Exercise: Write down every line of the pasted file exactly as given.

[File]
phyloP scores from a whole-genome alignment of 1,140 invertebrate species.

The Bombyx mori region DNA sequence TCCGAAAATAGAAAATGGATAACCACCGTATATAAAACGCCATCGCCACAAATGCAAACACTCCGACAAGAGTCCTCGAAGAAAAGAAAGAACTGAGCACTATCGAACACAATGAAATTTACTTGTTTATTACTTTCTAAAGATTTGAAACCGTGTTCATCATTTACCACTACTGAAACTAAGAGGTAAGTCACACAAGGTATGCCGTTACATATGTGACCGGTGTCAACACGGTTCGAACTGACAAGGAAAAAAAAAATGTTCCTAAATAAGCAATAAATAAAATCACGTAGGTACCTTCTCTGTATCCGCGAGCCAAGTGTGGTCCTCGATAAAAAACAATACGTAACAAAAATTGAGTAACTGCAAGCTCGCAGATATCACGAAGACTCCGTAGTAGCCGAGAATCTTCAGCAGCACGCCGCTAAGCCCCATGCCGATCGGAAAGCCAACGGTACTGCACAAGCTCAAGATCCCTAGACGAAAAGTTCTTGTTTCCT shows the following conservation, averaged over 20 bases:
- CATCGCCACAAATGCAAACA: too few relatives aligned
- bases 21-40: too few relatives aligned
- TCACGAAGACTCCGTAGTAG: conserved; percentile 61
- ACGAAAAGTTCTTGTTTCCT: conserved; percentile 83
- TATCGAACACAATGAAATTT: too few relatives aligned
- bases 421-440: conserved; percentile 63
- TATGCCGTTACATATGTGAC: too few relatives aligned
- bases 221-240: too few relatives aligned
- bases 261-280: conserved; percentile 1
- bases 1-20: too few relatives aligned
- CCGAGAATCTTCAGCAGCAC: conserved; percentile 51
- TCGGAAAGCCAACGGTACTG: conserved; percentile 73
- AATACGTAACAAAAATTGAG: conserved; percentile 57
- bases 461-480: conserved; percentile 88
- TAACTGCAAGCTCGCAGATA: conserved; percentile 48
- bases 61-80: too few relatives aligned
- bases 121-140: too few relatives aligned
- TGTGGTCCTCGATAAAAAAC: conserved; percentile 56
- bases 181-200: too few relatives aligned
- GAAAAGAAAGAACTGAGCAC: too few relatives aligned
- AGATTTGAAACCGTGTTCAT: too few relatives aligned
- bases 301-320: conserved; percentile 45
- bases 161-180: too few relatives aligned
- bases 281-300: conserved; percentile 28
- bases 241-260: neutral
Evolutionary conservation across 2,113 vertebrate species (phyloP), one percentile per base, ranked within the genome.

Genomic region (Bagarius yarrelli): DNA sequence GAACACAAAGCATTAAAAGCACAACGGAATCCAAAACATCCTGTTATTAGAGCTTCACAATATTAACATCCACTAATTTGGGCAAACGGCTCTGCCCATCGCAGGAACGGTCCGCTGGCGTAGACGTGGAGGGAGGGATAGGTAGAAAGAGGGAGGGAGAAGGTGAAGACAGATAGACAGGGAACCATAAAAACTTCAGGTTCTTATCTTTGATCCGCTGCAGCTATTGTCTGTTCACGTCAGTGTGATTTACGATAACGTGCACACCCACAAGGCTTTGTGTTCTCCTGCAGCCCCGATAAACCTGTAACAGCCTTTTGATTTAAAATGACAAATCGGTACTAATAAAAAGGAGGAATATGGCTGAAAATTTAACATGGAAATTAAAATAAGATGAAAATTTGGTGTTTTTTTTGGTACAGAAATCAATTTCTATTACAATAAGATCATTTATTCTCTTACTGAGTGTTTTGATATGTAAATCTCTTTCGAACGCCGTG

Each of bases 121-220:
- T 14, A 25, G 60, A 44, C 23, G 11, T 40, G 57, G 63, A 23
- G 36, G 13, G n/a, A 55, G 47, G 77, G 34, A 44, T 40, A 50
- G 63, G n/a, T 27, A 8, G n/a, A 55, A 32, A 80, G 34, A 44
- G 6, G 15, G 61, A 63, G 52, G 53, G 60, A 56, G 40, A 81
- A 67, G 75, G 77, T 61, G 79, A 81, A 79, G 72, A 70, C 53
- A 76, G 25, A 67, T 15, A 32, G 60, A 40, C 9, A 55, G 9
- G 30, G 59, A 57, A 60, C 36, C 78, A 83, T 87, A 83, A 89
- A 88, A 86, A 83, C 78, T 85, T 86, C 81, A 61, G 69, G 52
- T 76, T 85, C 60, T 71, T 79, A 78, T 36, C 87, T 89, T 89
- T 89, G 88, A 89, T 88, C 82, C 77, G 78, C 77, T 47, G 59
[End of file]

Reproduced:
phyloP scores from a whole-genome alignment of 1,140 invertebrate species.

The Bombyx mori region DNA sequence TCCGAAAATAGAAAATGGATAACCACCGTATATAAAACGCCATCGCCACAAATGCAAACACTCCGACAAGAGTCCTCGAAGAAAAGAAAGAACTGAGCACTATCGAACACAATGAAATTTACTTGTTTATTACTTTCTAAAGATTTGAAACCGTGTTCATCATTTACCACTACTGAAACTAAGAGGTAAGTCACACAAGGTATGCCGTTACATATGTGACCGGTGTCAACACGGTTCGAACTGACAAGGAAAAAAAAAATGTTCCTAAATAAGCAATAAATAAAATCACGTAGGTACCTTCTCTGTATCCGCGAGCCAAGTGTGGTCCTCGATAAAAAACAATACGTAACAAAAATTGAGTAACTGCAAGCTCGCAGATATCACGAAGACTCCGTAGTAGCCGAGAATCTTCAGCAGCACGCCGCTAAGCCCCATGCCGATCGGAAAGCCAACGGTACTGCACAAGCTCAAGATCCCTAGACGAAAAGTTCTTGTTTCCT shows the following conservation, averaged over 20 bases:
- CATCGCCACAAATGCAAACA: too few relatives aligned
- bases 21-40: too few relatives aligned
- TCACGAAGACTCCGTAGTAG: conserved; percentile 61
- ACGAAAAGTTCTTGTTTCCT: conserved; percentile 83
- TATCGAACACAATGAAATTT: too few relatives aligned
- bases 421-440: conserved; percentile 63
- TATGCCGTTACATATGTGAC: too few relatives aligned
- bases 221-240: too few relatives aligned
- bases 261-280: conserved; percentile 1
- bases 1-20: too few relatives aligned
- CCGAGAATCTTCAGCAGCAC: conserved; percentile 51
- TCGGAAAGCCAACGGTACTG: conserved; percentile 73
- AATACGTAACAAAAATTGAG: conserved; percentile 57
- bases 461-480: conserved; percentile 88
- TAACTGCAAGCTCGCAGATA: conserved; percentile 48
- bases 61-80: too few relatives aligned
- bases 121-140: too few relatives aligned
- TGTGGTCCTCGATAAAAAAC: conserved; percentile 56
- bases 181-200: too few relatives aligned
- GAAAAGAAAGAACTGAGCAC: too few relatives aligned
- AGATTTGAAACCGTGTTCAT: too few relatives aligned
- bases 301-320: conserved; percentile 45
- bases 161-180: too few relatives aligned
- bases 281-300: conserved; percentile 28
- bases 241-260: neutral
Evolutionary conservation across 2,113 vertebrate species (phyloP), one percentile per base, ranked within the genome.

Genomic region (Bagarius yarrelli): DNA sequence GAACACAAAGCATTAAAAGCACAACGGAATCCAAAACATCCTGTTATTAGAGCTTCACAATATTAACATCCACTAATTTGGGCAAACGGCTCTGCCCATCGCAGGAACGGTCCGCTGGCGTAGACGTGGAGGGAGGGATAGGTAGAAAGAGGGAGGGAGAAGGTGAAGACAGATAGACAGGGAACCATAAAAACTTCAGGTTCTTATCTTTGATCCGCTGCAGCTATTGTCTGTTCACGTCAGTGTGATTTACGATAACGTGCACACCCACAAGGCTTTGTGTTCTCCTGCAGCCCCGATAAACCTGTAACAGCCTTTTGATTTAAAATGACAAATCGGTACTAATAAAAAGGAGGAATATGGCTGAAAATTTAACATGGAAATTAAAATAAGATGAAAATTTGGTGTTTTTTTTGGTACAGAAATCAATTTCTATTACAATAAGATCATTTATTCTCTTACTGAGTGTTTTGATATGTAAATCTCTTTCGAACGCCGTG

Each of bases 121-220:
- T 14, A 25, G 60, A 44, C 23, G 11, T 40, G 57, G 63, A 23
- G 36, G 13, G n/a, A 55, G 47, G 77, G 34, A 44, T 40, A 50
- G 63, G n/a, T 27, A 8, G n/a, A 55, A 32, A 80, G 34, A 44
- G 6, G 15, G 61, A 63, G 52, G 53, G 60, A 56, G 40, A 81
- A 67, G 75, G 77, T 61, G 79, A 81, A 79, G 72, A 70, C 53
- A 76, G 25, A 67, T 15, A 32, G 60, A 40, C 9, A 55, G 9
- G 30, G 59, A 57, A 60, C 36, C 78, A 83, T 87, A 83, A 89
- A 88, A 86, A 83, C 78, T 85, T 86, C 81, A 61, G 69, G 52
- T 76, T 85, C 60, T 71, T 79, A 78, T 36, C 87, T 89, T 89
- T 89, G 88, A 89, T 88, C 82, C 77, G 78, C 77, T 47, G 59